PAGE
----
Masters of the Universe: Farnese Villa at Caprarola

In the afternoon after our adventures in Viterbo, we took a bus up a winding, steep, steep road to Caprarola. What’s in Caprarola? Well, this:

just a modest country house

This is the Farnese Villa at Caprarola. It was built by the architect Vignola for the Cardinal Alessandro Farnese, who later became Pope Paul III in the middle of the sixteenth century. And obviously, it’s subtle. The villa is at the top of a really steep hill, with a road leading on axis straight up the middle to the palace:

you can barely see the palace at the veryvery end of the street

Climbing up that steep hill was a challenge, but once you got up there you could definitely understand why ole wily Alessandro sited his palace there. The view from the balcony (where the flags are in the top photo) makes you feel like the master of the universe:

che palle!

You practically feel like you can see the curvature of the earth, the view is so all-encompassing. But it isn’t just the site of the Villa Farnese that astonishes. The building itself amazes: it’s pentagonal, with a circular courtyard:

holy crap! a perfectly circular courtyard!

And of course Vignola was extra-fancy when he built the staircase:

spiral staircase be spiralling

And while I was a little less enamored with the late 16th century frescoes that BLANKETED the interior than my travelling companions, I was incredibly excited to see the gardens. It is of course fall, so they were not as colorful as they might be at other times of the year, but the sheer size and tongue-in-cheek grandeur of them, were astonishing. There were fountains on top of fountains, and sculptures on top of sculptures and a little casino at the top of all:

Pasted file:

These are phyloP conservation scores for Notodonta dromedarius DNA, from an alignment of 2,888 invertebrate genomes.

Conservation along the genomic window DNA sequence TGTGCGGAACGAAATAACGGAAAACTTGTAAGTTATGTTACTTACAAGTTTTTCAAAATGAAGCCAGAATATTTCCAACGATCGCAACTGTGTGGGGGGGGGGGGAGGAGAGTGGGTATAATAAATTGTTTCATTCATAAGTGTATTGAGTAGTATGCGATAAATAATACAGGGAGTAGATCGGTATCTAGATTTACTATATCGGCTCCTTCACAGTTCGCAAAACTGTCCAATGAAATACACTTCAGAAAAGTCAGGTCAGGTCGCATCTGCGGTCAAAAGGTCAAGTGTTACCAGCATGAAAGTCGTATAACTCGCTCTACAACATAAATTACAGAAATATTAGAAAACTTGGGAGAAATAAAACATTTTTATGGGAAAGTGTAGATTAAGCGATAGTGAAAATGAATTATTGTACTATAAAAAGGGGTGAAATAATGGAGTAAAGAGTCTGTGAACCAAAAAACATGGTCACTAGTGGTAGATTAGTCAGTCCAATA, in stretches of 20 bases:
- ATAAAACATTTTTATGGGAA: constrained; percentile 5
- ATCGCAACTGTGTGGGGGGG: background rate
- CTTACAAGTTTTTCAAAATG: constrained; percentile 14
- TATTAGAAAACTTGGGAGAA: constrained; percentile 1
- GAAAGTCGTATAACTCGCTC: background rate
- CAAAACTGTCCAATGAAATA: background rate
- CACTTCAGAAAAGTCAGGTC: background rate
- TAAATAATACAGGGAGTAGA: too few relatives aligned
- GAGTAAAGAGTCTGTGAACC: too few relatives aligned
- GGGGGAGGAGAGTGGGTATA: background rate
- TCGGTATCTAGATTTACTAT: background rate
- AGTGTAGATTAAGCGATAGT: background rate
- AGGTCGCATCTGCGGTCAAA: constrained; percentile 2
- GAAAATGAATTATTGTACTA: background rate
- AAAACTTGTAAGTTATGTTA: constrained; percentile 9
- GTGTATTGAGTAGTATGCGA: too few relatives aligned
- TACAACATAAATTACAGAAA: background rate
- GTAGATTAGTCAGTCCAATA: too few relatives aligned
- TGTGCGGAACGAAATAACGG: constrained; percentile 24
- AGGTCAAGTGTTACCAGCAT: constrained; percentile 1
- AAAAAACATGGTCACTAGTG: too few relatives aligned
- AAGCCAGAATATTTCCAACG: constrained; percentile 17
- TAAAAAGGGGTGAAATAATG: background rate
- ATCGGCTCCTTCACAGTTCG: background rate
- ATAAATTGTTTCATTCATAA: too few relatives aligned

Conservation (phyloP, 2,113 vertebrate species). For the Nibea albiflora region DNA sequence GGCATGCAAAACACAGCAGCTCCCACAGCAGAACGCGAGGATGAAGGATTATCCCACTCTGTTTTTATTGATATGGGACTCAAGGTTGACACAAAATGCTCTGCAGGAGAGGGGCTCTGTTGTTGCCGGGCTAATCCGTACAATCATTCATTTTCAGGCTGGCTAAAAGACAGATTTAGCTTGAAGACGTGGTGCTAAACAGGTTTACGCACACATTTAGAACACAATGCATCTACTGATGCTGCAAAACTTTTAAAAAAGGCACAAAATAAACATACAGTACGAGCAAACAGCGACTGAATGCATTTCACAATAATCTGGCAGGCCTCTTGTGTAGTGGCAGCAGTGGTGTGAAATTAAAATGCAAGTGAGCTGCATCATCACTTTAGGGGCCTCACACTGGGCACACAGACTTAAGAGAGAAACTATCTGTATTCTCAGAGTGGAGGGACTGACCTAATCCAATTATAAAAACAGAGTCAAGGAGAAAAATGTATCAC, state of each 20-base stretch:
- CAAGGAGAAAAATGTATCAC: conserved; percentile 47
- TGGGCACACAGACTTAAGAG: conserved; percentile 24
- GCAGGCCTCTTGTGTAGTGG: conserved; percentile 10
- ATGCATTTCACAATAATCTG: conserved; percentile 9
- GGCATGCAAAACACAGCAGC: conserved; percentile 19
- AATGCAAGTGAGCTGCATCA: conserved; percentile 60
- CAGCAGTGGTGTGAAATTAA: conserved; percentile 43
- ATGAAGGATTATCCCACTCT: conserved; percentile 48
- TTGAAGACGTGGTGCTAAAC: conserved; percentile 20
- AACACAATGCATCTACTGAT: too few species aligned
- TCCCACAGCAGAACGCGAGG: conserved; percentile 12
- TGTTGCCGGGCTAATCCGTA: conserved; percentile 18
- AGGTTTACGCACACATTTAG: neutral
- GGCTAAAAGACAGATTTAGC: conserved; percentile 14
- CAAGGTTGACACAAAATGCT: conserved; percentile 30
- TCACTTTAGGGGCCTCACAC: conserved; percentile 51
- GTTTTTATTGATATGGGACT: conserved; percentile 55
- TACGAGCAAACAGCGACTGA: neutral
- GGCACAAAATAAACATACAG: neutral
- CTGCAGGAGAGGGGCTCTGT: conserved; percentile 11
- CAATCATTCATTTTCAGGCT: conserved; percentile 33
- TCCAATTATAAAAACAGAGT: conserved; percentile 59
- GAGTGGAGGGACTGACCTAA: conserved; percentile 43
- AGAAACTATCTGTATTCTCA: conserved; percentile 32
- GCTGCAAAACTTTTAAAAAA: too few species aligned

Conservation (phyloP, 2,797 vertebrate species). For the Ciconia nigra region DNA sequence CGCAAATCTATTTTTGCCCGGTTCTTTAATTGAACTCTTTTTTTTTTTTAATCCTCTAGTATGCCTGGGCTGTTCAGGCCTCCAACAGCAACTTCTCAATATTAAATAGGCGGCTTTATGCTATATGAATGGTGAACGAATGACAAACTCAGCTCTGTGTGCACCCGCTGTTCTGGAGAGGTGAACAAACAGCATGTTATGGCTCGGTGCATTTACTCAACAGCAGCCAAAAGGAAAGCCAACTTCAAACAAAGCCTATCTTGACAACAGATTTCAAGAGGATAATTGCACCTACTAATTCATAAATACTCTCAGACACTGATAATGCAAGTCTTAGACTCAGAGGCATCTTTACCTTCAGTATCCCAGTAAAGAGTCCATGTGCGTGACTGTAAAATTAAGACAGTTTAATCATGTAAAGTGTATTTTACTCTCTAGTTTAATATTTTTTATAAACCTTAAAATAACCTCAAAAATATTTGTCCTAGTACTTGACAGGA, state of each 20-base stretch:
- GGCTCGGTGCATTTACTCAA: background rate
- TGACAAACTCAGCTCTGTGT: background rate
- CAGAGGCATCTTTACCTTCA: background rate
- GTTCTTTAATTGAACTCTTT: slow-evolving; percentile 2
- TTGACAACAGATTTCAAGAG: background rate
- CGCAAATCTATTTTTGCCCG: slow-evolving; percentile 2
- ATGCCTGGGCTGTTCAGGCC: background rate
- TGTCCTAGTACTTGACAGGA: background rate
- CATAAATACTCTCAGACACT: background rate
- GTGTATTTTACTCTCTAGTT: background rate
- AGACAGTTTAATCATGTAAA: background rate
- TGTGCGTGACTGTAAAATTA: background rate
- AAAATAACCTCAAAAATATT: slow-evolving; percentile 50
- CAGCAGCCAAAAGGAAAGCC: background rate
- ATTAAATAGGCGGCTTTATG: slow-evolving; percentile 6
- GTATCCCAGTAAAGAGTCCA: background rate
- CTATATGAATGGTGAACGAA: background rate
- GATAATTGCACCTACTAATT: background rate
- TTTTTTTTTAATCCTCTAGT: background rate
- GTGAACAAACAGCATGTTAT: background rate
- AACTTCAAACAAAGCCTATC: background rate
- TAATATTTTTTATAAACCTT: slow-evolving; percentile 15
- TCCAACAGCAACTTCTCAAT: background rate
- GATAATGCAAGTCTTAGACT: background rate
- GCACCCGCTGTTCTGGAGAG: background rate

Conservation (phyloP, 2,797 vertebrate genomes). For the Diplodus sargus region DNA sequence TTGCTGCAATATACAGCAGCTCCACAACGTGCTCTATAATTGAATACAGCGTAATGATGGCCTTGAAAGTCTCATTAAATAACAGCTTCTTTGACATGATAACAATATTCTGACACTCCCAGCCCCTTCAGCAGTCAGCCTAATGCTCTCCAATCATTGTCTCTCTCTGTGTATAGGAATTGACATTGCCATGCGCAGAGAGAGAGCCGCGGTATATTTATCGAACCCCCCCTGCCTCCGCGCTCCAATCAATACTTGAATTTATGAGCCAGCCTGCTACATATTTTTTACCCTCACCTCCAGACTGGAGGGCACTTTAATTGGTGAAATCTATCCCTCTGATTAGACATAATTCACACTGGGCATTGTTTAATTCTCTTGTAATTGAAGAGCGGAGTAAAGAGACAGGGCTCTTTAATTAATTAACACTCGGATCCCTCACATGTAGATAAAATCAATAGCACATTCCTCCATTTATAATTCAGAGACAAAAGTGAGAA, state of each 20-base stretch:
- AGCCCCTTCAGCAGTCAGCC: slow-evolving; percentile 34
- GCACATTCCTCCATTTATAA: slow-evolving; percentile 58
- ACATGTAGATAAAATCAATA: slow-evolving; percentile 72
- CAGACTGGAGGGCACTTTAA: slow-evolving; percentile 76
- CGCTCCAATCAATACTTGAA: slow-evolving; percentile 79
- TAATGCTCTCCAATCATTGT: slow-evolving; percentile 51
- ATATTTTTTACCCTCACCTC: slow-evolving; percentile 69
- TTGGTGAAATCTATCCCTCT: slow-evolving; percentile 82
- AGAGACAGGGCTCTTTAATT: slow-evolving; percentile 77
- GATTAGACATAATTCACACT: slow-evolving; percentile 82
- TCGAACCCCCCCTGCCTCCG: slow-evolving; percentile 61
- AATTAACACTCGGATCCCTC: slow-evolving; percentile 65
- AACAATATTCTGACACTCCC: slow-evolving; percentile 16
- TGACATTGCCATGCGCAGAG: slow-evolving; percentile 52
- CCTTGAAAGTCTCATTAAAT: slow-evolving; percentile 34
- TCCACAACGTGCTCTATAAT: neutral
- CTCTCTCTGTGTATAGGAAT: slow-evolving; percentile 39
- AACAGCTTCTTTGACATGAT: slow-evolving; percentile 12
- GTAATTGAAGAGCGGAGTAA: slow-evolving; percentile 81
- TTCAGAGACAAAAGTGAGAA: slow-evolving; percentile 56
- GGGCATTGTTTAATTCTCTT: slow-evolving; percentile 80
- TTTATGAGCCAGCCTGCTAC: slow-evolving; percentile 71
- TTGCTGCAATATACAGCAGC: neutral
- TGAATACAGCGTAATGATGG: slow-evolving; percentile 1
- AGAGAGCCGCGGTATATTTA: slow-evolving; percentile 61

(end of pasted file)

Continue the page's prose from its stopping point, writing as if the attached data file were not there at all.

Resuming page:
no big deal, just the backyard

And it was so emphatically Farnese. The giglio, lily or fleur-de-lys, that is the Farnese symbol was EVERYWHERE. You couldn’t get away from it. It was in the floors and the pavements, in the architectural detailing, in the frescoes, everywhere:

it’s in the pavements here
and here all gigantic on the wall

And it made me wonder: if you’re so obviously in control of all that you survey, Alessandro Farnese was pope for crying out loud, what is the motivation to put your name all over it? The repetition of the gigli was so over-the-top that it almost seemed insecure rather than insanely arrogant; papal power was fleeting for sure, but as one of my friends pointed out, the Villa would remain in Farnese hands even after they lost the papacy. It seemed sort-of like Donald Trump’s tendency to put his name on everything, but taken to an even more excessive extreme. Almost as if by putting the Farnese symbol all over the place it made this dream-land more concrete, as if the wonder of it was too ephemeral without something so definitive as an earth-bound label:


Go to the villas. If you ever come to Rome, take a day and go to a villa: Caprarola, Bomarzo, d’Este at Tivoli, Lante at Bagnaia, or at the very least the Villa Borghese or Pamphilj within the city (though these are much more like city parks now). The Forum and Colosseum and Vatican are ok, (if over-crowded and expensive), but if you want to see something truly, truly astonishing, go to the villas.



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